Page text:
Socrative – Engaging your students

“Sócrates” by  Carlos Blanco. Creative Commons licence CC BY-NC-SA
Sócrates” by Carlos Blanco. Creative Commons licence CC BY-NC-SA

About Socrative

Socrative is a smart, yet simple, participant response system (PRS) which turns students’ smartphones and tablets into ‘virtual clickers’. The system allows the tutor to engage with their students through a series of interactive polls, quizzes and games that they have devised to check their students understanding of the course material during face-to-face lectures.

Socrative derives its name from the ancient Greek philosopher, Socrates (470/469–399 BC), and in particular, the Socratic Method which is a form of inquiry and discussion between individuals, requiring the individuals to ask and answer questions to stimulate critical thinking and to illuminate ideas.

Getting Started

Tutors can create a free Socrative account using an e-mail address or a Google Mail account from either a PC or a mobile device. The tutor will be given their own ‘room’ in which to create polls and quizzes, though it is advisable to rename the ‘room’ to something that is easy to remember (or include the ‘room’ name in any PowerPoint presentations being used). The ‘room’ will be the means in which students will gain access to the polls and quizzes, therefore students will not be required to sign up and create an account.

Socrative currently offers three question formats: multiple-choice (these can be turned into multiple-response), true or false, and short answer. Questions can be enriched with the inclusion of images and/or feedback. The site is supported with a useful help site and a YouTube channel.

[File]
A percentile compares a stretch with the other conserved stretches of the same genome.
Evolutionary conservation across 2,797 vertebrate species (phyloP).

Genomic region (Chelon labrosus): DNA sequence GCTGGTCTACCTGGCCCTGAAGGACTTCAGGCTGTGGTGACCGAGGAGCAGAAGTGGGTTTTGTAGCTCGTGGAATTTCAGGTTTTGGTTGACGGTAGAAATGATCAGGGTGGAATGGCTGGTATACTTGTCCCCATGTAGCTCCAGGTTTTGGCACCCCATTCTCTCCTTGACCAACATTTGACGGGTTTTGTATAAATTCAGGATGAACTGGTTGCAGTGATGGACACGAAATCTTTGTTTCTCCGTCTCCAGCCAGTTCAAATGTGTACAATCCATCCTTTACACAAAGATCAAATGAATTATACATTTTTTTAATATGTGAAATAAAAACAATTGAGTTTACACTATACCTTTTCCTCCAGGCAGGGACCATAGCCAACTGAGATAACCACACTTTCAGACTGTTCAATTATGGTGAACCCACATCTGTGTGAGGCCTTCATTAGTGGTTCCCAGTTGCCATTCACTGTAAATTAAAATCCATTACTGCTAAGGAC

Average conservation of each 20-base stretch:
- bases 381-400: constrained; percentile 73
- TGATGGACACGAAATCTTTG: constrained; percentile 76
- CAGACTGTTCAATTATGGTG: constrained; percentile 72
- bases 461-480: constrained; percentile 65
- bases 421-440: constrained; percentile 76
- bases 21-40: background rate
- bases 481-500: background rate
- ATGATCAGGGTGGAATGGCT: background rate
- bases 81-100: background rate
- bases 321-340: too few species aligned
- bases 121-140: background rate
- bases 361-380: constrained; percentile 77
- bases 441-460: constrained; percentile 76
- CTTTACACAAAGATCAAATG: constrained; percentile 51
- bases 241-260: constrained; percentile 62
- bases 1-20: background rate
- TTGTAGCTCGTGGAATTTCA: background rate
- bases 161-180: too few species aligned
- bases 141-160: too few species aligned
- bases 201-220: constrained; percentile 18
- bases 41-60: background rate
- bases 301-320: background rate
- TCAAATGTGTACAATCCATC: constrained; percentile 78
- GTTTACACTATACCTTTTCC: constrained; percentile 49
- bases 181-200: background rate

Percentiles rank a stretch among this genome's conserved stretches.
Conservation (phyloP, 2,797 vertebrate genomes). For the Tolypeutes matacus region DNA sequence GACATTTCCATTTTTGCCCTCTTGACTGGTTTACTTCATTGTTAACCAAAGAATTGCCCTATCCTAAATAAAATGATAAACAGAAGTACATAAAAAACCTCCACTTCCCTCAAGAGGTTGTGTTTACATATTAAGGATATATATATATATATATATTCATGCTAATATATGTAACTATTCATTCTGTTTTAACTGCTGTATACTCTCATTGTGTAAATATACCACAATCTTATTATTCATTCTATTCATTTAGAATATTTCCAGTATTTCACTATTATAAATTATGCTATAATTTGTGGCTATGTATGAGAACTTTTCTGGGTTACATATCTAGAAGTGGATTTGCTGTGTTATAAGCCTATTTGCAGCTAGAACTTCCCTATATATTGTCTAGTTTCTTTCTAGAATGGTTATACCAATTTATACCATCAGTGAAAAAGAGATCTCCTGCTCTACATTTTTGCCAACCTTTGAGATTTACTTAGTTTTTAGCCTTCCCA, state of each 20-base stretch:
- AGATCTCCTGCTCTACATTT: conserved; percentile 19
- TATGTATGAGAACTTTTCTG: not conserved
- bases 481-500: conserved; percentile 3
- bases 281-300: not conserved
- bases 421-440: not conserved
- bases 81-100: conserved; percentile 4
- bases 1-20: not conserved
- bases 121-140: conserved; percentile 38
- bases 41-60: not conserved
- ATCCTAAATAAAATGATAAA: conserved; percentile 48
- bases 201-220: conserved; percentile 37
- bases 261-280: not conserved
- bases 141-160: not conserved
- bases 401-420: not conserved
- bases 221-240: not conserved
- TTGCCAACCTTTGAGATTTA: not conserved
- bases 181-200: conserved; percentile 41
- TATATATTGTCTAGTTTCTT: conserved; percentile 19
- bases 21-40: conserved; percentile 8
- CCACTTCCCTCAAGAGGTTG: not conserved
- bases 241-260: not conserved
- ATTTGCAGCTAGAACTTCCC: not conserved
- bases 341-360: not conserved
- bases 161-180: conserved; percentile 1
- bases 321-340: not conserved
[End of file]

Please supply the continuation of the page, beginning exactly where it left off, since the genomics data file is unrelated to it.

The Benefits

  • Socrative is free.
  • The software is simple and easy to use.
  • Requires no additional hardware (e.g. no clickers).
  • You can create multiple quizzes.
  • Students can respond ‘anytime, anyplace, anywhere’.
  • Good for concept checking and for checking class understanding before, during and after the lesson.
  • Can create games out of your quizzes.
  • Results can be made immediately available.
  • Results can be downloaded in Microsoft Excel.
  • Socrative has very good supporting help materials and videos.

The Barriers

  • Limited question diversity (MCQs, T/F, short answer).
  • Limited to 50 concurrent users.
  • Does require students having access to a smartphone, tablet or laptop.
  • No Microsoft PowerPoint integration.
  • Wi-Fi enabled room.

Getting Access

Tutors can download the Socrative ‘Teacher’ app from Google Play or iTunes. Alternatively, they can log on to a mobile friendly website.

Students can download the Socrative ‘Student’ app from Google Play or iTunes. Alternatively, they can enter the ‘room’ via a mobile friendly website.

Pedagogic Value

Such a tool could be used to increase student engagement (Addison et al., 2009) and classroom interactivity (Blasco-Arcas et al., 2013), provide instantaneous feedback, stimulate peer instruction, check and deepen students understanding of the course material (Arteaga & Vinken, 2013).

Where Next?

There is a very helpful and comprehensive user guide that is available from Socrative for tutors who are interested in giving this service a go. Alternatively, watch the video below that gives a brief overview of the Socrative tool.

If you would like to discuss how Socrative could be useful to you, please contact your Faculty Learning Technologist and arrange for a chat.


Addison, S., Wright, A. & Milner, R. (2009). “Using Clickers to Improve Student Engagement and Performance in an Introductory Biochemistry Class”. Biochemistry and Molecular Biology Education, 37(2), pp. 84-91. Available at: [Accessed 24.2.2015].

Arteaga, I.L. & Vinken, E. (2013). “Example of good practice of a learning environment with a classroom response system in a mechanical engineering bachelor course”. European Journal of Engineering Education, 38(6), pp. 652-660. Available at: [Accessed 24.2.2015].

Blasco-Arcas, L., Buil, I., Hernández-Ortega, B. & Sese, F.J. (2013). “Using clickers in class. The role of interactivity, active collaborative learning and engagement in learning performance”. Computers & Education, 62, pp. 102-110. Available at: [Accessed 24.2.2015].